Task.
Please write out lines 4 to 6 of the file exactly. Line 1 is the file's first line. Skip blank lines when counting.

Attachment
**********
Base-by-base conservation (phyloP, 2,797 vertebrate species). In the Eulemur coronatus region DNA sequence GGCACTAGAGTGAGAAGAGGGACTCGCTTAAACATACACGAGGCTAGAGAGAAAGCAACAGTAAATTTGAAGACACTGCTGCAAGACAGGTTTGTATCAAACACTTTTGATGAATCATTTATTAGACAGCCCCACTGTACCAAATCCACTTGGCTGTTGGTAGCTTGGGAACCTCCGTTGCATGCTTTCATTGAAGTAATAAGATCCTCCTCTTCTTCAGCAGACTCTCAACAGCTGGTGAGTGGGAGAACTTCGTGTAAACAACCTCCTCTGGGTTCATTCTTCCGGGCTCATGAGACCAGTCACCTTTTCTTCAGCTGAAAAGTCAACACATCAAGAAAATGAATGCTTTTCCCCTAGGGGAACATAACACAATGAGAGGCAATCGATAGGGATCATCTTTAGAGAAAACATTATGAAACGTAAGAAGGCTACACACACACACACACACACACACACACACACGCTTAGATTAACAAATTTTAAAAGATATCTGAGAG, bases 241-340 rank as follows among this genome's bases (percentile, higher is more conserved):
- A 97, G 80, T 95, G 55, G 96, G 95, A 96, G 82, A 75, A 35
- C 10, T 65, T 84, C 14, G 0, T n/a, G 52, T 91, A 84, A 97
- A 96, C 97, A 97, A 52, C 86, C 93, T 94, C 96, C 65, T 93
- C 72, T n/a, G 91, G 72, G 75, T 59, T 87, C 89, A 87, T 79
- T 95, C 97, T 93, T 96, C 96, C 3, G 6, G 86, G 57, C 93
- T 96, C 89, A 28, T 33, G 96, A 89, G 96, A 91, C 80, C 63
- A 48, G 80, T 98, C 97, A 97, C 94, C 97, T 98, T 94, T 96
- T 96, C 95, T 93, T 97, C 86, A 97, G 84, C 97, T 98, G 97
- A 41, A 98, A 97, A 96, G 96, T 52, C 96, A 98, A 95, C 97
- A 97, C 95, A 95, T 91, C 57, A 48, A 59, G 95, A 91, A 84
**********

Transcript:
- A 96, C 97, A 97, A 52, C 86, C 93, T 94, C 96, C 65, T 93
- C 72, T n/a, G 91, G 72, G 75, T 59, T 87, C 89, A 87, T 79
- T 95, C 97, T 93, T 96, C 96, C 3, G 6, G 86, G 57, C 93